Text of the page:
Banks come back for more

In truly hospitable fashion, the dear old Australian Bankers' Association saw fit to describe your correspondent as "inaccurate" the other day in response to a story about bank profit margins.

In truly hospitable fashion, the dear old Australian Bankers' Association saw fit to describe your correspondent as "inaccurate" the other day in response to a story about bank profit margins.

This critique from the cartel's peak body presented a most fine opportunity. It was akin to a gilt-embossed invitation on designer stationery: "Dear Sir, you are cordially invited to give us a shellacking at the earliest opportunity."

The bankers said BusinessDay had singled out "covered bonds" as a source of funding whose "spread compression" over the past year had been, in the words of a Westpac note to institutional clients, "an extraordinary performance". The story did not recognise the "pressures" in other sources of funding, they said.

Indeed this new source of funding, covered bonds, made possible by a kindly and somewhat furtive act of Parliament a year ago, had performed extraordinarily. But so had all forms of funding, be they deposits, hybrids, bonds or cash.

The banks, you see, have a conundrum. They are rolling in it. While they did their usual Oliver Twist routine and held a bit back at every Reserve Bank rate cut over the past year or so, their blended cost of funds has been dropping dramatically.

How can they possibly spin it now? It's tough out there? Surely the "wholesale funding pressures" line is passé. Surely there is no place to turn but the dependable "Australia needs a strong banking sector" angle.

Mind you, there is the dreaded "competition". Nasty thing, that competition, should be avoided at all costs.

Roughly two-thirds of bank funding is deposits and there has hardly been a battle royale in deposit-land lately.

Online and cash management deposit rates have dropped by 50 basis points since before the last two official rate cuts. In contrast, the average mortgage rate has declined by only 40 points.

Racking retail deposit costs up against wholesale bonds, the average online rate is only 3.05 per cent, the average cash management account deposit rate is only 1.9 per cent and the average term deposit rate sits at just 3.45 per cent.

This is the best funding the banks can get, generally far cheaper than wholesale money.

And as for wholesale funding, both covered bonds and ordinary bonds have enjoyed a similar narrowing of spreads to the swap rate.

The covered bond compression is actually greater than the article had outlined. Westpac and Commonwealth issued covered bonds at 160 and 175 over bank bills early last year that are now trading only about 55 points over.

The ASX hybrid instruments floated in the past year or so have also performed spectacularly.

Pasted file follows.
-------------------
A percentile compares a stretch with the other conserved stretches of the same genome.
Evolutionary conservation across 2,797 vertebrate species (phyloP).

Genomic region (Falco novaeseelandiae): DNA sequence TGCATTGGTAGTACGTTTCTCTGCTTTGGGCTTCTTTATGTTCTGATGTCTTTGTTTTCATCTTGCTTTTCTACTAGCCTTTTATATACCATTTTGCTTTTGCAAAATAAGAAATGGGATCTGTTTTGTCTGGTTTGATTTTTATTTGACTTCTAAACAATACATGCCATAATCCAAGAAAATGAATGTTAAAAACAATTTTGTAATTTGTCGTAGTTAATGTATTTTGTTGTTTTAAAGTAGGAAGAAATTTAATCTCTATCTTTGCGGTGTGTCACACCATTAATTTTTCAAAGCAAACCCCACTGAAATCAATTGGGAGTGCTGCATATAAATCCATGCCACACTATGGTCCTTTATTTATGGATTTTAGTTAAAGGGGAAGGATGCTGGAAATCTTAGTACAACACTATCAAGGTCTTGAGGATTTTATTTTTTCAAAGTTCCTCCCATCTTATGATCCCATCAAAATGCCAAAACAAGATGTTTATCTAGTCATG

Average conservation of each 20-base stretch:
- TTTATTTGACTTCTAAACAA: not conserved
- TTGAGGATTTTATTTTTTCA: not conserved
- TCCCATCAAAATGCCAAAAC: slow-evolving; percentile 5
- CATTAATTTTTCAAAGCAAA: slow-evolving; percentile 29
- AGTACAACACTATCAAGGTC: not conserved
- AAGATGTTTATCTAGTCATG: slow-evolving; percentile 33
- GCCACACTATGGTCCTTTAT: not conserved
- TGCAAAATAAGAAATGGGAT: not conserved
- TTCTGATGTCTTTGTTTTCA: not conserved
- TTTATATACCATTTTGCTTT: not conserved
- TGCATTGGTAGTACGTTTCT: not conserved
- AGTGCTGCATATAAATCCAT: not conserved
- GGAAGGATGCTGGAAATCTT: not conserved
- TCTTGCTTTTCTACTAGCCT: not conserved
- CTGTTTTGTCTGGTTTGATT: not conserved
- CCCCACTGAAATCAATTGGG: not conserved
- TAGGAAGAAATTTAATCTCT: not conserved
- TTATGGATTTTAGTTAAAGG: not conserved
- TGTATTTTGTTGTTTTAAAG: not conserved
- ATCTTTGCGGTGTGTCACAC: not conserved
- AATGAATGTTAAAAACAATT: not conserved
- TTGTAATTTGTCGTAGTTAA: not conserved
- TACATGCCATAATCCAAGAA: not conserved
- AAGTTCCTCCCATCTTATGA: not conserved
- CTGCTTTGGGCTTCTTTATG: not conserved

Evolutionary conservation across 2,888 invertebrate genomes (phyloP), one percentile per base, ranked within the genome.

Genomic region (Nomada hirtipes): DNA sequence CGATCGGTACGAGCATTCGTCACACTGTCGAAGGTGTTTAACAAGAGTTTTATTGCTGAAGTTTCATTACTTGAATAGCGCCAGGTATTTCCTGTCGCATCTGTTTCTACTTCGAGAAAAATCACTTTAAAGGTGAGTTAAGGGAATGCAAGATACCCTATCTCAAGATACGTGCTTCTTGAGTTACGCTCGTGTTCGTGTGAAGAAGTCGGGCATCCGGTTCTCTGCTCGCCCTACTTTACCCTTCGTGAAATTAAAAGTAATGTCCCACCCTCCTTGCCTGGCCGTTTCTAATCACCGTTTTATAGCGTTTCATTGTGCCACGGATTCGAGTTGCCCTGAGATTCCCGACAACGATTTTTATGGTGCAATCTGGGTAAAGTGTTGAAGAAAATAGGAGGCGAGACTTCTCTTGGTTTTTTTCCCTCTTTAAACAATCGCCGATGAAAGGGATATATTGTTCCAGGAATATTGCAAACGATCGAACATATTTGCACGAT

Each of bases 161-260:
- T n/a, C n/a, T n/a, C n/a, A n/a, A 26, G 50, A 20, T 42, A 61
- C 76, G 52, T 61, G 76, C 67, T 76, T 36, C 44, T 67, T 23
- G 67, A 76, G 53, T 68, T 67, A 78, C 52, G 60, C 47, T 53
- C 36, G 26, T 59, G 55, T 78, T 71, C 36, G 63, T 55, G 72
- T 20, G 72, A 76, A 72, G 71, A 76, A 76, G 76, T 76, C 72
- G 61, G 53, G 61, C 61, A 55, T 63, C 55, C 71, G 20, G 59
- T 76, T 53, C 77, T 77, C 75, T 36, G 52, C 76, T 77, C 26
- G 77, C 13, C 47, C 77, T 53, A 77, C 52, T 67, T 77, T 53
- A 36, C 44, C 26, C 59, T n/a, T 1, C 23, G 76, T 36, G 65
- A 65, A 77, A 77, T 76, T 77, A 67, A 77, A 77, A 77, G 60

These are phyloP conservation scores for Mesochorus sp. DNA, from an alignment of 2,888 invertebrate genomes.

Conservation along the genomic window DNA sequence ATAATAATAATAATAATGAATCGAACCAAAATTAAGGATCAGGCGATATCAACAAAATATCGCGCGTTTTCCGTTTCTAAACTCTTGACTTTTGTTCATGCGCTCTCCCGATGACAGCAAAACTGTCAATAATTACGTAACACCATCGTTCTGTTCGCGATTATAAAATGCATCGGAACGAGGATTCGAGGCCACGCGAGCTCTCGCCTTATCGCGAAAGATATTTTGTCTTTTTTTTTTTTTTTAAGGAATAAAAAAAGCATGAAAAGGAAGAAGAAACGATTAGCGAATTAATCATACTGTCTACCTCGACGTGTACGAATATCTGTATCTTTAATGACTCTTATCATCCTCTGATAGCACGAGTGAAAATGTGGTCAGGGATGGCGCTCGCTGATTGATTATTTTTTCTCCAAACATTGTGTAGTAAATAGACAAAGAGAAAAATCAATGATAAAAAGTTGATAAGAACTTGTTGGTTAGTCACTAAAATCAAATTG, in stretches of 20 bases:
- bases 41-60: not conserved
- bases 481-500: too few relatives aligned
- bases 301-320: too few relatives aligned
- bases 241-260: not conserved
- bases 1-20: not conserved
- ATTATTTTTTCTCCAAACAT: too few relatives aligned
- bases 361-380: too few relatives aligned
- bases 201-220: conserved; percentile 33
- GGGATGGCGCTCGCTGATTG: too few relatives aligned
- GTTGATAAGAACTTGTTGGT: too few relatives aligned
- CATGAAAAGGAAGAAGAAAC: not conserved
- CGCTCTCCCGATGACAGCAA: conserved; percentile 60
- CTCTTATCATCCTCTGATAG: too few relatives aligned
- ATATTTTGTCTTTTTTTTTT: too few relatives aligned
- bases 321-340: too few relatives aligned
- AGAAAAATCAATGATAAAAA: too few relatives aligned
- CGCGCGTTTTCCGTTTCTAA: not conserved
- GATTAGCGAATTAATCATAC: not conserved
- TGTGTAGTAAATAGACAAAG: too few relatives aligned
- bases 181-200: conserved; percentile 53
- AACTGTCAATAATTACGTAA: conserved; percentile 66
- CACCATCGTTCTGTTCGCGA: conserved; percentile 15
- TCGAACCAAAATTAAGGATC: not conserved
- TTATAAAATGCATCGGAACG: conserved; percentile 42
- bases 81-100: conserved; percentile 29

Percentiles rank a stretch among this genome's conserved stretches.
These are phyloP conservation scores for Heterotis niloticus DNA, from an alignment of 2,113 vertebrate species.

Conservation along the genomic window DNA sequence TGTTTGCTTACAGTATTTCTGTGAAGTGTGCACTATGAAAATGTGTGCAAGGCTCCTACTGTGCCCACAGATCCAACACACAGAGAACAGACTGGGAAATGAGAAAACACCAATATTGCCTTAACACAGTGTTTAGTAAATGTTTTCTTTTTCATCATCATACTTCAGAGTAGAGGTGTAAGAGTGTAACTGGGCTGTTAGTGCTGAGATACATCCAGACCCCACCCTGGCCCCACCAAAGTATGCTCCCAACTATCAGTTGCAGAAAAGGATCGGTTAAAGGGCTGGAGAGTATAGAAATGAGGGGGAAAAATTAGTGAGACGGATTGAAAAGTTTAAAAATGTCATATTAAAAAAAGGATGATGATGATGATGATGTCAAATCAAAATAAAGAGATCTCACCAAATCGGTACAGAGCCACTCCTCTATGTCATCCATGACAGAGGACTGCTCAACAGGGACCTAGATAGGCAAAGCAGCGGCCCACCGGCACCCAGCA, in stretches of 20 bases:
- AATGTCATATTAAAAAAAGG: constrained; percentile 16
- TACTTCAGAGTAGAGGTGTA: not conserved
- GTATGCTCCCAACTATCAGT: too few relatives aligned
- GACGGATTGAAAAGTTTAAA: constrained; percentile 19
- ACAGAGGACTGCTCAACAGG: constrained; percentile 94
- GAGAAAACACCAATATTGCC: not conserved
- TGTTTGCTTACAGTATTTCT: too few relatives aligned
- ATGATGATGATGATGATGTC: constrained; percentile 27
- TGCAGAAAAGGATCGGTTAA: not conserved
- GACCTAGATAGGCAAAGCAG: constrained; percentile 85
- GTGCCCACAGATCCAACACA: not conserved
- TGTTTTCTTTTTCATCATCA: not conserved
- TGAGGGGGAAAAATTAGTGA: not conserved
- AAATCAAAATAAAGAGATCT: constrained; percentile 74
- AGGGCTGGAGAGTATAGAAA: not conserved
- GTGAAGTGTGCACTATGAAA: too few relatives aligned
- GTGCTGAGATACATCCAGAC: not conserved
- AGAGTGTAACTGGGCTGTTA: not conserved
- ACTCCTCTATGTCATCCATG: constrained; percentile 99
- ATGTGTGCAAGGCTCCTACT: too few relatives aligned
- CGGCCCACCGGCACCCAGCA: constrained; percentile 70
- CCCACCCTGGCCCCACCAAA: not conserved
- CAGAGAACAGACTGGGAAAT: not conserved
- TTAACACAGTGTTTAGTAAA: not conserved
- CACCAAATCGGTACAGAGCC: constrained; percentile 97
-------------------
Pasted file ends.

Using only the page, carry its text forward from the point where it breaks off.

The pinstriped ones will be hitting their whiteboards in earnest to workshop a new hardship line before reporting season but it won't be easy. It's a good thing that, via super and so forth - where shares are up 20 per cent since last year's nadir - we all share vicariously in this ample plumping of profit margins.

For all its debt and myriad social and economic challenges, the US has the wood over Australia on the banking front - from a consumer rather than shareholder perspective.

The US banks are genuinely competitive. They regularly have honeymoon lending deals where you get finance from zero to 1 per cent for a year or more. Long-term rates are 3-4 per cent. They are nowhere near as profitable as our four majors and their credit spreads are going in the opposition direction.

There is the odd reason to be bullish about the US, vis-à-vis Australia. Our cost structure is far too high, as evinced by the price of goods and services ranging 25-50 per cent above theirs, even after tips. The minimum wage in many states is $US7-$US8 an hour, while ours is double that, with weekend and holiday penalties hoisting it further.

The hollowing out of our manufacturing base, the devastations of a strong currency and high energy prices, surely render this country susceptible to a rocky landing when the commodities music stops.

But at least we have the Obeids and the NSW Independent Commission Against Corruption. What a show. No one can take that away from us. This week we learnt of the lowest cost finance there is, a Bank Jones low-doc loan.

During testimony before the commission, it emerged that Greg Jones, the co-founder of RAMS home loans, gave his friend, the former mines minister Ian Macdonald, a $195,000 loan which Macdonald never repaid ... and $35,000 "in cash and gifts". What a top bloke.

Then there was the $4 million Macca was set to receive from the proceeds of the coalmine tender. Not looking rosy for Macca.

It was a big week for the ICAC, though Eddie and the Obeid family are still up $30 million on the Cascade Coal deal. Roughly $15 million has gone to address the clan's residential housing requirements. Lot of loans flying about, no doubt being well scrutinised by the Australian Taxation Office.

Finally, it would be negligent to pass without comment on the brilliant special northern economic zone idea (not proposal!). Why go north of the Tropic of Capricorn and enjoin all those mozzies in mortal combat when you can set up your own zone.

Take Google Australia, which has opted to stay put and set up a special Darling Harbour economic zone, enabling it to pay just $74,176 in tax on its estimated $1.1 billion income.

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